A major screwup by the testing company Pearson caused some children to be told they did not make the cut for city gifted programs when in fact they scored high enough to be admitted. It's a Friday news dump of epic proportions, at least for the thousands of city families that had their children tested for gifted and talented eligibility this year. Previously, the city had said 9,020 students had scored above the 90th percentile on two tests, making them eligible for admission to G&T programs. The real number is higher, Pearson and the Department of Education said. Pearson, which has had a rocky road in New York in recent years, is sending a letter to parents that contains a lengthy mea culpa. "Pearson has an established record in this field and we depend on its professionalism and deep capacity to deliver for the public. But in this case they let our children and families down," said Chancellor Dennis Walcott in a statement. "I have told the company’s officials in no uncertain terms that I expect this will never happen again." We'll have a more complete story soon, including numbers of how many families are affected, but for now, here's Pearson's letter to parents and Walcott's public statement.
March 7, 2013
Eschewing Pearson, state goes back to McGraw-Hill for GED
Nearly a year after Pearson, the testing company, took a public beating for mistakes on the exams it produced for New York State, state education officials are piling on. Today, the State Education Department announced that the state will forgo a new high school equivalency exam made by Pearson in favor of its own exam, which the publishing company McGraw-Hill will produce. The state announced that it would consider other vendors to create an equivalency test after Pearson partnered with the non-profit group that had previously produced the GED, which people who have not graduated from high school can take to show they are prepared for college, work, or the military. Cost was a major concern: Pearson's test will cost $120 to start, twice what the current exam costs. "While the GED was run by a not-for-profit, the system worked fairly well. But a Pearson GED monopoly would put our students at the mercy of Pearson’s pricing," Board of Regents Chancellor Merryl Tisch said in a statement today. "We can’t let price deny anyone the opportunity for success. That’s why, rather than pay Pearson twice the current cost or limit the number of students who can take the exam, the Regents approved a competitive process to develop a new assessment."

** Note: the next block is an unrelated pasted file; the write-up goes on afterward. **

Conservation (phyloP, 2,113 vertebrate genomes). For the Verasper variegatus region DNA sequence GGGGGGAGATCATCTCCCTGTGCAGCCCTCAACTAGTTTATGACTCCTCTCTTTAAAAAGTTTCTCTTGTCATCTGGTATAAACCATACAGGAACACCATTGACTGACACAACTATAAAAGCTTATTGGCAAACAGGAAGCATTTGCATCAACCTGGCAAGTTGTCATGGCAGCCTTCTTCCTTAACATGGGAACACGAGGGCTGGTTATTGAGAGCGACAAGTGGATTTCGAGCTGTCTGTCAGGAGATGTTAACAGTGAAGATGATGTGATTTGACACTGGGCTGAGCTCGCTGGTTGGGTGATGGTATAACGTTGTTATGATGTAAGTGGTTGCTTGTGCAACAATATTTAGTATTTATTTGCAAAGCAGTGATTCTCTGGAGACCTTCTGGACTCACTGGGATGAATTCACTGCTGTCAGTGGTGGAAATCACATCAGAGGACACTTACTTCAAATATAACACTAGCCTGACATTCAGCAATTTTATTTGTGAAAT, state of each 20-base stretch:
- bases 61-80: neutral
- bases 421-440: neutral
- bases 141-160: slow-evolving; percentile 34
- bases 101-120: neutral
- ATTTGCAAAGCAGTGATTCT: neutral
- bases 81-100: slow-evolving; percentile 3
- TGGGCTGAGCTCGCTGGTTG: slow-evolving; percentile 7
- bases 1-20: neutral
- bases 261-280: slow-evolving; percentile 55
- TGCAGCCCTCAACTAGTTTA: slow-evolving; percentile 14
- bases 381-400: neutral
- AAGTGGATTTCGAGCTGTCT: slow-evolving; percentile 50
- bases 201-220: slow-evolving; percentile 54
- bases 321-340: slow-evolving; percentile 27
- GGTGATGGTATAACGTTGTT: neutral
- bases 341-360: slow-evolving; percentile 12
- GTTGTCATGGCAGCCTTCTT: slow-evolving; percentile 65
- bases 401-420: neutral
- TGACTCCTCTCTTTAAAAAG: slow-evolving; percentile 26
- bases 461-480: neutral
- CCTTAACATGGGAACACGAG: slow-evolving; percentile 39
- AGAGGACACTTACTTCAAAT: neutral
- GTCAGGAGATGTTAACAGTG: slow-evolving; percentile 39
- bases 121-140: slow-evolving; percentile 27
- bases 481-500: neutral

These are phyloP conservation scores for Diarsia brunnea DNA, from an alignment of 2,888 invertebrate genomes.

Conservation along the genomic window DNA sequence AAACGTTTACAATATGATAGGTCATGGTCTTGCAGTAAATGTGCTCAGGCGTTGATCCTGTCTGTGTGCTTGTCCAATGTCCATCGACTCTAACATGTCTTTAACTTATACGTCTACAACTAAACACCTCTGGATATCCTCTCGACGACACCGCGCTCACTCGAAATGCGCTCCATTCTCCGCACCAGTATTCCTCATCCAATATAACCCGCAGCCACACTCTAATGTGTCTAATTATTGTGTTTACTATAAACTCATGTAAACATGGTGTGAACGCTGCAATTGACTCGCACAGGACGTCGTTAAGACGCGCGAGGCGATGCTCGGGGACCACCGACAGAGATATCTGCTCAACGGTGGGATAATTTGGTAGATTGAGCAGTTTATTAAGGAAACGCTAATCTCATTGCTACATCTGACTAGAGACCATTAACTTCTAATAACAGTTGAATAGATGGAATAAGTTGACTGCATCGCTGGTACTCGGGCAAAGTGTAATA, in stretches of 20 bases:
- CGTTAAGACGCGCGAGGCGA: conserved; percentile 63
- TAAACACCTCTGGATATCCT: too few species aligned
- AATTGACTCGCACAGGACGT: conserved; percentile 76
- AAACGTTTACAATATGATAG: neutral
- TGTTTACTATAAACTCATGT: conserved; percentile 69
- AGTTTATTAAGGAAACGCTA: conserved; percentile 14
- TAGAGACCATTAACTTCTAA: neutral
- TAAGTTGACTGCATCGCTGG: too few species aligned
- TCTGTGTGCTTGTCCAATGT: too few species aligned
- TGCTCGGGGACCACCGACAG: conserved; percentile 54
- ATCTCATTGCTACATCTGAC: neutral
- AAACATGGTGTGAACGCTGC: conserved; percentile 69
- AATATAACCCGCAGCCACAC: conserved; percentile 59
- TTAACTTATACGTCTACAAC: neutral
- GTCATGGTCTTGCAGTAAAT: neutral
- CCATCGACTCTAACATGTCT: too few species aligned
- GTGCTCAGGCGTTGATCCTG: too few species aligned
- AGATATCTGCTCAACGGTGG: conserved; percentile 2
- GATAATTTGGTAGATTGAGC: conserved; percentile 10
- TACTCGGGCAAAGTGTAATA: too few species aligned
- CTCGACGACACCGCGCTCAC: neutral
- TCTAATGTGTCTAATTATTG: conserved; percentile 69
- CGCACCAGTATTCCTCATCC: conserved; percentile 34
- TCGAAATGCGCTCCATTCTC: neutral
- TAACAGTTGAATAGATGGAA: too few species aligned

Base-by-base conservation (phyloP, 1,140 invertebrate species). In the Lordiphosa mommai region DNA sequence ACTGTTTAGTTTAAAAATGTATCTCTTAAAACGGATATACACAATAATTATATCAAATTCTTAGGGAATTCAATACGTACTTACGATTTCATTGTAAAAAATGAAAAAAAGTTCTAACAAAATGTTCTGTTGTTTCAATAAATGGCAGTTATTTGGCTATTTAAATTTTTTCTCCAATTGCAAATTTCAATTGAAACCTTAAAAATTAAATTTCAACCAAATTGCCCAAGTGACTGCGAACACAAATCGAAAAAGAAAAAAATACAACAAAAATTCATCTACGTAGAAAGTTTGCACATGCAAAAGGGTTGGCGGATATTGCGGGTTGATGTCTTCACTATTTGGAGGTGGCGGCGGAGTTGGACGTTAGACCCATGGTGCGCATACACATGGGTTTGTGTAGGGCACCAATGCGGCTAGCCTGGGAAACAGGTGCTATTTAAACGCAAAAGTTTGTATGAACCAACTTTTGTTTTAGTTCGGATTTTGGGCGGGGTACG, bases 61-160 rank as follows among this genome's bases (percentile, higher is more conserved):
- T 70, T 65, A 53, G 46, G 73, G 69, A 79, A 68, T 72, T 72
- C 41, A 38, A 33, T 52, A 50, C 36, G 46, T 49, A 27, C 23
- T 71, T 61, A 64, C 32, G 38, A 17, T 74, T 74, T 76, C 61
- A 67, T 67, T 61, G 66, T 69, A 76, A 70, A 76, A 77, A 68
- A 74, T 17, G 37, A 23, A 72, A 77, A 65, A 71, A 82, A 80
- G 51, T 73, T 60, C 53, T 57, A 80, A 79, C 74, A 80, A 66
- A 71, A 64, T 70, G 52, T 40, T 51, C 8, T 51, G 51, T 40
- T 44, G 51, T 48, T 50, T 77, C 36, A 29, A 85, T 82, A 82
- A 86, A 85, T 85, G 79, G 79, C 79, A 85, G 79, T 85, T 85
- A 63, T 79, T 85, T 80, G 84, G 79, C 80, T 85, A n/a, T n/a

August 13, 2012
A year after NewsCorp doomed school data deal, SED tries again
A year after the state comptroller canceled a no-bid contract for a statewide student data system, the State Education Department has announced new contracts for the delayed project. Four companies were awarded parts of a $50 million federal grant to develop the infrastructure for an "education data portal" that would serve as a hub of information for schools and teachers. One of the subcontractors is Wireless Generation, the company that lost the original $27 million contract. The portal is meant to allow educators to track and use student performance data and exchange information about curriculum and instructional practices across the state. It was one of several new initiatives the state vowed to carry out in its 2010 application for the federal Race to the Top funding competition, in which New York netted $700 million. "The Education Data Portal is an integral element of the Regents reform agenda and was an essential component of New York’s Race to the Top application," said Education Commissioner John B. King, Jr., in a statement. The state's Race to the Top application promised to roll out the data system in October 2012 — two months from now. By a year from now, the portal was to serve 90 percent of the state’s intended audience, according to the Race To The Top application. That timeline suffered a significant setback last year when state Comptroller Thomas DiNapoli rejected the $27 million contract that was given exclusively to Wireless Generation, the Brooklyn-based education software developer.